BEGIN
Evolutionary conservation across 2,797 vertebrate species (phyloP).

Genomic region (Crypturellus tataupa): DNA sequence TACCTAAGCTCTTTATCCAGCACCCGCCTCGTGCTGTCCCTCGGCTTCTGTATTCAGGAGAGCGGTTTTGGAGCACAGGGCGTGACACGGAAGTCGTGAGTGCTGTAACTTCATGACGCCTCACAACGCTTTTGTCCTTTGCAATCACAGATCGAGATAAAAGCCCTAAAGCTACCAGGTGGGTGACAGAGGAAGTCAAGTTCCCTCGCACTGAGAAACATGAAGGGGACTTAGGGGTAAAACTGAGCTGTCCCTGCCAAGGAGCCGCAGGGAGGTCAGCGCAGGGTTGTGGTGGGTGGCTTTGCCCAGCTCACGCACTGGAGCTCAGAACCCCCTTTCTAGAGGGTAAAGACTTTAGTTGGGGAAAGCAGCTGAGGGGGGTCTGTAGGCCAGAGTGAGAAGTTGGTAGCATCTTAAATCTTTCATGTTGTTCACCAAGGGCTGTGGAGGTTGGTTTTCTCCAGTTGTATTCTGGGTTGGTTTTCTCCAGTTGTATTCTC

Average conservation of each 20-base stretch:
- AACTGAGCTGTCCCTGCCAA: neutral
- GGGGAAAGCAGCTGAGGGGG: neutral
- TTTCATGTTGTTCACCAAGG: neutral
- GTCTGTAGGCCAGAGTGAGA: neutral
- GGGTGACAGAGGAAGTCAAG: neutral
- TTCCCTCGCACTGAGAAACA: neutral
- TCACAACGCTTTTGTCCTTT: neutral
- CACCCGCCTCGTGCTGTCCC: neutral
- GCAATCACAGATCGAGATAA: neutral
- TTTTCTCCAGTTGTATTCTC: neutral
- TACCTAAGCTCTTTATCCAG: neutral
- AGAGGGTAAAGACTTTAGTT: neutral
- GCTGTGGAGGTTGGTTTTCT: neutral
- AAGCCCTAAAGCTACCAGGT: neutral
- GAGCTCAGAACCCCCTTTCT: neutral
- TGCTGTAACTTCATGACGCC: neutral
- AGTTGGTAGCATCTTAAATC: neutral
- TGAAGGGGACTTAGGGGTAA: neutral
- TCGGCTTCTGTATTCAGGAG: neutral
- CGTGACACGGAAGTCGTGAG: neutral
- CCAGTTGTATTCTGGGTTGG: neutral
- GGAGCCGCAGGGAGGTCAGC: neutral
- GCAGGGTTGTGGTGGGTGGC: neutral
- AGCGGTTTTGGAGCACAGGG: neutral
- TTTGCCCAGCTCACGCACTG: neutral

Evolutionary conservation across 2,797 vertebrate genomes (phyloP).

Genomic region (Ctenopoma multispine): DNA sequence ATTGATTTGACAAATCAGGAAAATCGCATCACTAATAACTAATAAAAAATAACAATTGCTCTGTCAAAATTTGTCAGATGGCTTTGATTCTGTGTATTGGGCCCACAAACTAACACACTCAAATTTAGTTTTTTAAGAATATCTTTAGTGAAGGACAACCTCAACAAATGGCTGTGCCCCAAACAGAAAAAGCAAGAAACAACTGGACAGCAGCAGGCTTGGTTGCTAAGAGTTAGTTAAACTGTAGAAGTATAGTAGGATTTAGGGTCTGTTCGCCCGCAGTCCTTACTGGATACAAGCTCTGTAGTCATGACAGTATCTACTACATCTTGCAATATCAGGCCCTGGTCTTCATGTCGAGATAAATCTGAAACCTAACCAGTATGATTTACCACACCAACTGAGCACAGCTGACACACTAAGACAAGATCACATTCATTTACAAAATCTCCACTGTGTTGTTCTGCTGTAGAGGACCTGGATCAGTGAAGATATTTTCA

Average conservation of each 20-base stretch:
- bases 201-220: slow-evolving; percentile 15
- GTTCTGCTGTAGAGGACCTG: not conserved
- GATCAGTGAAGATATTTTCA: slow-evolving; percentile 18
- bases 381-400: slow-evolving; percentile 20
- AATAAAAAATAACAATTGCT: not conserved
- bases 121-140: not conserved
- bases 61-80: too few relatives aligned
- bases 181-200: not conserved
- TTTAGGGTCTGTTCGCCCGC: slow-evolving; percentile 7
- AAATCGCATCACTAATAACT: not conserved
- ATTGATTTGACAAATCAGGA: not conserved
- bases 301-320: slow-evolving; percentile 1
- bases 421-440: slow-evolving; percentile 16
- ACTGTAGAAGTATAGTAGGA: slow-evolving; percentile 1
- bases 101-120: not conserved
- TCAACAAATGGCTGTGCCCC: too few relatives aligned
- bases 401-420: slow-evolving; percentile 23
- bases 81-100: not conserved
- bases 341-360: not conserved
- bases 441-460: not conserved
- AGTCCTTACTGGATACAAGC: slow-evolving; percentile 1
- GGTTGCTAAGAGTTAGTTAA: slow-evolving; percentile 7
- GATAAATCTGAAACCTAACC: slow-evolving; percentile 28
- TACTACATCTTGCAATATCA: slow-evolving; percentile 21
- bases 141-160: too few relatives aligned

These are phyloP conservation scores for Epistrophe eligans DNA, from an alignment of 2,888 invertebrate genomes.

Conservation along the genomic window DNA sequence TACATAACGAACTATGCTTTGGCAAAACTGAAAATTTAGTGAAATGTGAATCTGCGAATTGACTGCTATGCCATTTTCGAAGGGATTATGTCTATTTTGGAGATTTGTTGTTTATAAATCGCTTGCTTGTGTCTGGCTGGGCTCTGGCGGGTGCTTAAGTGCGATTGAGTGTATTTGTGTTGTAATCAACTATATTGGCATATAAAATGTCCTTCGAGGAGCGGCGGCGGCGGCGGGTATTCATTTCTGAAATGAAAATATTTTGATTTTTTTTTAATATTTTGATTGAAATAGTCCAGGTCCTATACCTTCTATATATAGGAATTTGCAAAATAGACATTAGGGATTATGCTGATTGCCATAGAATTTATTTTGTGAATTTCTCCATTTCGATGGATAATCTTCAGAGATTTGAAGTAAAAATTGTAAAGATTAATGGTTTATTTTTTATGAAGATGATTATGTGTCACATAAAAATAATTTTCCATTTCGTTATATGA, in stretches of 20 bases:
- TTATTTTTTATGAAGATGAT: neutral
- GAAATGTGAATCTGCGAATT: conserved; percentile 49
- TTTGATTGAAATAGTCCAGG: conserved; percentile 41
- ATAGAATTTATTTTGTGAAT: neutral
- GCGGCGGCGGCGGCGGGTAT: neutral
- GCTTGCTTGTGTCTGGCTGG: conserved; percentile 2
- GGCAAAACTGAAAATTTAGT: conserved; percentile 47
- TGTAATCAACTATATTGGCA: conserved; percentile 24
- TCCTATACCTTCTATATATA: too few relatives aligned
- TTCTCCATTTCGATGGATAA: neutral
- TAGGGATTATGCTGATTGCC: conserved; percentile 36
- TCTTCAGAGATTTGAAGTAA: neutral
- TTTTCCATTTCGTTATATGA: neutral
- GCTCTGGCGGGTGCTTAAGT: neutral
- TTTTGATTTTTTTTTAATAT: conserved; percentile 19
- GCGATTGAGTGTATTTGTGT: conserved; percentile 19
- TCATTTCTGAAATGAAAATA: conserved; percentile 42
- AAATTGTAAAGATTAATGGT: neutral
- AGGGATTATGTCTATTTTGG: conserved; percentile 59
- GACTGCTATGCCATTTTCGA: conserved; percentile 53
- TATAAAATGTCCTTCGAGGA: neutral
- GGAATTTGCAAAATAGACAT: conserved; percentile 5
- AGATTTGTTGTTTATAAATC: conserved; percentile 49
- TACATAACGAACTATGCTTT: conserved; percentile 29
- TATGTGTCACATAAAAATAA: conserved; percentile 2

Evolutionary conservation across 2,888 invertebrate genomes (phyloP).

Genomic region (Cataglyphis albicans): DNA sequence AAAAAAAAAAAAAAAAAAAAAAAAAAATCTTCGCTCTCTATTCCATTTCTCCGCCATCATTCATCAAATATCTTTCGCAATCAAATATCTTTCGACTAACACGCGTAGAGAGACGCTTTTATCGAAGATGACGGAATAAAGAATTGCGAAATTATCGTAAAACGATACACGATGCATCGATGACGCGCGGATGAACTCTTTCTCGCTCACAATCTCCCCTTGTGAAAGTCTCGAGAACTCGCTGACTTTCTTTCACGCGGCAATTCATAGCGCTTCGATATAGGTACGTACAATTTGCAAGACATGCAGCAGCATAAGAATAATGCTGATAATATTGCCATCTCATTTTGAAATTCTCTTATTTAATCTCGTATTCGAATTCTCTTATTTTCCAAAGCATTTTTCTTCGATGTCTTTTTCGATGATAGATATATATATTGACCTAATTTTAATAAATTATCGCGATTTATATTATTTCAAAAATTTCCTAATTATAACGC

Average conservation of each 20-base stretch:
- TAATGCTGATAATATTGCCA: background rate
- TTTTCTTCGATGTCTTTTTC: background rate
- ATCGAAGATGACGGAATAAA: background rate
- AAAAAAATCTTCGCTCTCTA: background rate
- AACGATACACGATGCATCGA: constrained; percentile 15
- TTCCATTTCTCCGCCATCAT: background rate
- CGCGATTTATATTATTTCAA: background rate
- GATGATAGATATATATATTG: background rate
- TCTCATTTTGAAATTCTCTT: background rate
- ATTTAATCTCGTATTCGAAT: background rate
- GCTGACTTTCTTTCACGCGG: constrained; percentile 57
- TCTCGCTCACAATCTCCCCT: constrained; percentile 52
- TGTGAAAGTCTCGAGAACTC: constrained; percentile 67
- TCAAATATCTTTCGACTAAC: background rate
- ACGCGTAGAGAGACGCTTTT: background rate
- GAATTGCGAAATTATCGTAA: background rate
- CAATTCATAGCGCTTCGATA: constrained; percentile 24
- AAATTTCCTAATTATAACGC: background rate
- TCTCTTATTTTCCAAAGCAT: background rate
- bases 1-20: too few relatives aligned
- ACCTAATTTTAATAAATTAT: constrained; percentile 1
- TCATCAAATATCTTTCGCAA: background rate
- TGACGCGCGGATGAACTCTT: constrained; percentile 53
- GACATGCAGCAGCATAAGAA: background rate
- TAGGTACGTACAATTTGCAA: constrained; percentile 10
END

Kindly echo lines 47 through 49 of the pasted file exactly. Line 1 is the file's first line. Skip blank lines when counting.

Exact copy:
- TCAACAAATGGCTGTGCCCC: too few relatives aligned
- bases 401-420: slow-evolving; percentile 23
- bases 81-100: not conserved